This comment, from the Whitney Museum site, is admittedly partly speculative; the historians at the Museum admit that there is scant information about the layout and day-to-day operations of the Armory, and that most of what we know about Federal period firearms production comes from the archives of Springfield Armory, where ordnance officers obsessively recorded and filed information that, if it existed at private plants like Remington’s, Waters’s and Whitney’s, was treated as ephemeral and not saved after the plant was reorganized. Whitney’s plant underwent many changes in its ninety years of arms making. The Whitney scholars warn about giving too much credence to inferences drawn from records at the the more-systematized Springfield, but note that:
In 1825… 195 separate operations in musket production were listed in a report about Springfield Armory, and were identified as performed by hand or by waterpower. The number of operations per part ranged from three for the sear to 24 for the barrel. Among them were, for instance, five for the trigger: forging by hand, trimming by water, filing by hand, polishing by water, and hardening by hand. At the Whitney Armory, as we currently understand the site, if a trigger went through the same sequence, it would be forged in the east bank forge shop, then taken to the west bank machine and filing shop for trimming, filing and polishing, and returned to the east bank for hardening before finally joining other parts of the “mounting” in the stocking shop on the west bank. Each of the other 29 musket parts mentioned in the list would follow its own sequence of journeys back and forth across the Mill River for shaping, cutting, and heat treating. Although this seems an inefficient arrangement by modern standards of industrial engineering, it was a far less awkward situation than the one at Springfield, in which the water-powered operations were a mile away from the hill-top location of the manual operations. Eli Whitney had initially acquainted himself with this difficulty at Springfield before deciding to locate all of his musket production at the mill site instead of using his cotton gin shop on Wooster Street, two miles away, for hand operations.
Whitney’s guns still had a lot of hand work in them. In general, parts that could be turned and screw slots on early Whitney muskets show machine tool work, and flat and irregular parts show hand filing. His key innovation may have been organizing the work by type of work rather than by type of gun part. Workers seem to have been specialized, also: if you were a filer, you were likely to be a filer of lock plates, or of triggers, rather than a generalist. And these filers were paid, apparently, piecework rates.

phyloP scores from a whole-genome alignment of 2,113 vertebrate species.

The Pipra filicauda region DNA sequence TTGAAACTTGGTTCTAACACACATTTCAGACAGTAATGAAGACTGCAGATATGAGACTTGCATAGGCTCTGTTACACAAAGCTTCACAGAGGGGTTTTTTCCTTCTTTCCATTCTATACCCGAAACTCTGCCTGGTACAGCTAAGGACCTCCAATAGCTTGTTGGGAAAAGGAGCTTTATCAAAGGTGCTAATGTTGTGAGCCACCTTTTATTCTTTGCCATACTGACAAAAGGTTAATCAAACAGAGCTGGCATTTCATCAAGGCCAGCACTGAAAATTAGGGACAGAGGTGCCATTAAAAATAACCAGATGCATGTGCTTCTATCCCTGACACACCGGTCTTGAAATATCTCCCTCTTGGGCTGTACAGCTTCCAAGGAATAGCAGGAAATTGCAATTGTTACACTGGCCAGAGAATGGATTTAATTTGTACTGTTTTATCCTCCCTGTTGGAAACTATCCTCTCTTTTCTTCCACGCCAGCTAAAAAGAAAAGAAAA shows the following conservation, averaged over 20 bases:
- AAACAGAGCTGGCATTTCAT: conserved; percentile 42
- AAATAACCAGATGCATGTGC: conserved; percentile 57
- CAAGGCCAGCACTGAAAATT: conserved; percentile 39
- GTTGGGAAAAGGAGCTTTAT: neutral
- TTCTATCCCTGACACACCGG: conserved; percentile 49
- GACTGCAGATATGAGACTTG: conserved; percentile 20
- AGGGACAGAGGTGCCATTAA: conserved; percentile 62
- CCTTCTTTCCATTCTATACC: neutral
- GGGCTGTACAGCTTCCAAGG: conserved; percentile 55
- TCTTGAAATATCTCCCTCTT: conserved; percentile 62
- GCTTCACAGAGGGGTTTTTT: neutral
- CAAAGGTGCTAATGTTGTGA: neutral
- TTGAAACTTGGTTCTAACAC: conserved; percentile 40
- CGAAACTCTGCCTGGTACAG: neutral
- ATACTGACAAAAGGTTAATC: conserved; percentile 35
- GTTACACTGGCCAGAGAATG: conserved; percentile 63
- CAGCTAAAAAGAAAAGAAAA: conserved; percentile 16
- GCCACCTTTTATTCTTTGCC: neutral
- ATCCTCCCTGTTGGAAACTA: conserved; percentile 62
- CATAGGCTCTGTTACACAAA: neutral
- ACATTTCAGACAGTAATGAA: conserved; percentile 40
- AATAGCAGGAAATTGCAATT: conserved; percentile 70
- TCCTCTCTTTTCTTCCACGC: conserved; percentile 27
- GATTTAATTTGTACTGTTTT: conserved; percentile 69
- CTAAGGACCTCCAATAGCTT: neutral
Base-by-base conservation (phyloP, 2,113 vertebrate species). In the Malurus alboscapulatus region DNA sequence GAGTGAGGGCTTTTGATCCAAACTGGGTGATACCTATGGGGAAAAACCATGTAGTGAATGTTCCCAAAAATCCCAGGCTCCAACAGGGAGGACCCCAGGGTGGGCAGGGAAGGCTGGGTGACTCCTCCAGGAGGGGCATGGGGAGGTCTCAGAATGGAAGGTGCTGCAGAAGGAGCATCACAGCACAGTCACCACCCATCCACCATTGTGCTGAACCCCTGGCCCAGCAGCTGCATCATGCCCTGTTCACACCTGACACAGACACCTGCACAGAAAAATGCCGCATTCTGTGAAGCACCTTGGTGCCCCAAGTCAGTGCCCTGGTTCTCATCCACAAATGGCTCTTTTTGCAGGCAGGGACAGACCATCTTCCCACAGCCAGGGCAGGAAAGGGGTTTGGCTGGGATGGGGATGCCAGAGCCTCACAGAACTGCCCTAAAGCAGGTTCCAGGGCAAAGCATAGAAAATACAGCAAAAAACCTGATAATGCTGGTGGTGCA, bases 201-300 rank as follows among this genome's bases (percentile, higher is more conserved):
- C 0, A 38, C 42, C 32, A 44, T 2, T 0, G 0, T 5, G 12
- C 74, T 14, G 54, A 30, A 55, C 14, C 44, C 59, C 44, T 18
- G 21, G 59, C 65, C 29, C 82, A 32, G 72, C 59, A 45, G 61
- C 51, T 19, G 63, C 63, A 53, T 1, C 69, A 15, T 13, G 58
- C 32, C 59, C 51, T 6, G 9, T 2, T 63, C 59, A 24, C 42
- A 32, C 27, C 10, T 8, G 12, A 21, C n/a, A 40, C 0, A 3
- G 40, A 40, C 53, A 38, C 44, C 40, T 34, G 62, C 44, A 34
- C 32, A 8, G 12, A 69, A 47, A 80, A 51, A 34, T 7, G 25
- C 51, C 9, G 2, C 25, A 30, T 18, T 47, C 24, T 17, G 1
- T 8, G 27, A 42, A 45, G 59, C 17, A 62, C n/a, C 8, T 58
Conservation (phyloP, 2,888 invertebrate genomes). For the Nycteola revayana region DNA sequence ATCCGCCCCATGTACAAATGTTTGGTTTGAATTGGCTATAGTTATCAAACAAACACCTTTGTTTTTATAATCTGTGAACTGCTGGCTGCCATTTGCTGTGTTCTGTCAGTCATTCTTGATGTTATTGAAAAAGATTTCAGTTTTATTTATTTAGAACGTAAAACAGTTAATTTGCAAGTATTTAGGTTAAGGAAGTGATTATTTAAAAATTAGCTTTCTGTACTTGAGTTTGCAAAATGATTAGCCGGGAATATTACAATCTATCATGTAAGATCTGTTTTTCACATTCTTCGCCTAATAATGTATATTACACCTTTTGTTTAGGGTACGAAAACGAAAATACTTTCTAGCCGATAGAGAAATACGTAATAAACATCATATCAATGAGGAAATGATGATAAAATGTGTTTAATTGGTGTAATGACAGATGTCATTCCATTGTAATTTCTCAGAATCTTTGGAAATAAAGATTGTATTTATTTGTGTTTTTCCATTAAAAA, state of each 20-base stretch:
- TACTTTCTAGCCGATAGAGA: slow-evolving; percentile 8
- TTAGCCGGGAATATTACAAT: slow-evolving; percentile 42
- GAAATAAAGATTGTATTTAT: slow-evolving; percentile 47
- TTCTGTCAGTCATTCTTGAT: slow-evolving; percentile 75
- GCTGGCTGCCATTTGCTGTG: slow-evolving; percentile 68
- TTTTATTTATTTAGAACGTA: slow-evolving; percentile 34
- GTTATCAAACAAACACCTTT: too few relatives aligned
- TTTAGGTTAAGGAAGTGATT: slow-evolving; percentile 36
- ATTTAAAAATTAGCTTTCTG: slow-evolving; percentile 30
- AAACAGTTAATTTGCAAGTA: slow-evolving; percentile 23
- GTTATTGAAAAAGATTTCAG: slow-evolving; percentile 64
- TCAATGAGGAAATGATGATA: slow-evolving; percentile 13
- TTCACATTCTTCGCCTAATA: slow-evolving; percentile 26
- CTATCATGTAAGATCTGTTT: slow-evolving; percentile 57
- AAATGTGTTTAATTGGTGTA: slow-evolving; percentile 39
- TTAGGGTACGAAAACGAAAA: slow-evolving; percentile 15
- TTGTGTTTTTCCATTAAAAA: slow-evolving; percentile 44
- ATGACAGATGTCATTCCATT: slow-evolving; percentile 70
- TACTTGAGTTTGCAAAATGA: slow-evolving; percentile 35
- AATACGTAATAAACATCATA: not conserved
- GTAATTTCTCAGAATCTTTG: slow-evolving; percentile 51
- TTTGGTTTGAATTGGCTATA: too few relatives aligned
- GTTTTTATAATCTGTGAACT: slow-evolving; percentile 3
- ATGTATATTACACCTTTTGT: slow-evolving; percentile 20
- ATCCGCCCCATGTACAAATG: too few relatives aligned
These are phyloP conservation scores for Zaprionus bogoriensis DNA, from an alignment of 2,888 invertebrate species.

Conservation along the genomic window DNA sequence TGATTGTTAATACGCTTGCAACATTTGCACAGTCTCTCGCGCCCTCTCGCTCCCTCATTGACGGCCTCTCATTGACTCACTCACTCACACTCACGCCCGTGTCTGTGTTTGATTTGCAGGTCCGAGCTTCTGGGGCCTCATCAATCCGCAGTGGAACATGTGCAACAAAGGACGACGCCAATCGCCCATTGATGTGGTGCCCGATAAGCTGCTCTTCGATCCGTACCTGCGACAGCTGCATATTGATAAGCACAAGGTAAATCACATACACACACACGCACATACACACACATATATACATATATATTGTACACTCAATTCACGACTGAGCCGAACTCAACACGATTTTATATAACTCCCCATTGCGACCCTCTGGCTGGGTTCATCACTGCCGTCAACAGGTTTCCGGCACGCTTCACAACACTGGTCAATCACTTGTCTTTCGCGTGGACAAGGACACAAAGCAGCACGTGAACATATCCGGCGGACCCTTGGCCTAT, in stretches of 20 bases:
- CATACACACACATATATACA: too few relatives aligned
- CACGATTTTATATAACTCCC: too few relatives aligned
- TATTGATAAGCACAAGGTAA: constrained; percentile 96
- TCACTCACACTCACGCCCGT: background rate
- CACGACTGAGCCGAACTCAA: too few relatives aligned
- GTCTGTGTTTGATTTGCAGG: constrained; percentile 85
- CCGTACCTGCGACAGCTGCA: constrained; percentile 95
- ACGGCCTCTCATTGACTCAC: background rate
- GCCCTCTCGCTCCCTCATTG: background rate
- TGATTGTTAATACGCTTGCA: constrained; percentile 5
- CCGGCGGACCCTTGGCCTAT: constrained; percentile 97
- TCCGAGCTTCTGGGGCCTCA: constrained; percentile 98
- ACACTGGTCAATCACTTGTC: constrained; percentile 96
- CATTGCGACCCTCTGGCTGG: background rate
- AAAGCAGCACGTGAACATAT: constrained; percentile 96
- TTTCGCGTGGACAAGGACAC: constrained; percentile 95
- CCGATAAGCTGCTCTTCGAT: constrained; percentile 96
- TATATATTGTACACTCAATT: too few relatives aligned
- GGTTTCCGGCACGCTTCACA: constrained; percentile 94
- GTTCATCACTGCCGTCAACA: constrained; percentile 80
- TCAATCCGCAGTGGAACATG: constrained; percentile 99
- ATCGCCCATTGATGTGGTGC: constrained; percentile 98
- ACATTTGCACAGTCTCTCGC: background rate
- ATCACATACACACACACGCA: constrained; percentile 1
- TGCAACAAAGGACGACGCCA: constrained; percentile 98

Some machine tool historians also credit Whitney with the design of the first practical milling machine. While claims of primacy are always hotly disputed, it seems indisputable that he did build and employ such a machine in Whitneyville near the end of his life.
Whitney had several descendants who worked in the firearms industry, and who jealously guarded their famous ancestor’s reputation, which makes sorting out man from myth at this two centuries’ remove fraught with complexity.
Other New England makers, such as Asa Waters and Thomas Blanchard of Millbury, Mass., and Simeon North of Berlin, Conn., were also working on interchangeable parts and repeatable machinery at the same time. Blanchard’s stock “lathe” would be adopted practically universally by gunmakers; North would introduce his system to the national armory at Harper’s Ferry. And while the system of interchangeable parts with sizes confirmed by jigs and gages would come to be called the American System, French ordnance officers including Honoré Blanc had already tried to apply similar concepts to the manufacture of cannons and muskets. (As is commonly the case, intelligent men see a similar need at a similar time, quite independently, but Jefferson knew of Blanc’s experiments and promoted the US contract to Whitney, so the Frenchman may truly have primacy).
Now, during the life of Eli Whitney (up to 1825) there was a limit to what this “interchangeability” meant. A hammer from one of Waters’s muskets might interchange with another Waters musket, but a Whitney musket, which might have been made to the same specifications from the War Department, would have parts that would interchange only with other Whitney muskets. To make truly interchangeable parts, that would be a future step, one achieved in Springfield, Whitneyville, and other facilities by the late 1840s. And it comes at a price: hand-fitted parts often have very tight clearances that ensure repeatability and accuracy. Machine finished parts are often finished to somewhat more open tolerances, trading some “perfection” in the individual weapon for the undeniable benefit of easy parts replacement and repair (and, perhaps, reduced skills required for assembly workers).
By the US Civil War, American muskets and rifle-muskets were made of fully interchangeable parts, as were French and English arms, and other nations were working to the same goal.
So Whitney’s interchangeability was but a baby step. But we can see the ancestry of today’s highly modular ARs, not to mention today’s international-partsbin-mongrel AKs, in the late-18th-Century efforts of Eli Whitney to build a couple dozen muskets that could be disassembled and reassembled after the parts were jumbled. It was taken as gospel at the time that every part of every gun required hand fitting by a gunsmith.
Eli Whitney, then, was a key figure in the transition of gunmaking from hand artisanship to mass production. And one of the delightful and cool things about the gun culture is that he didn’t eliminate hand artisanship; competition from mass-produced guns forced artisans to either raise their quality above that obtaining in the factory product, or to reinvent themselves as designers of guns for production (as John M. Browning, whose father had been an old-style handcraft gunsmith, did).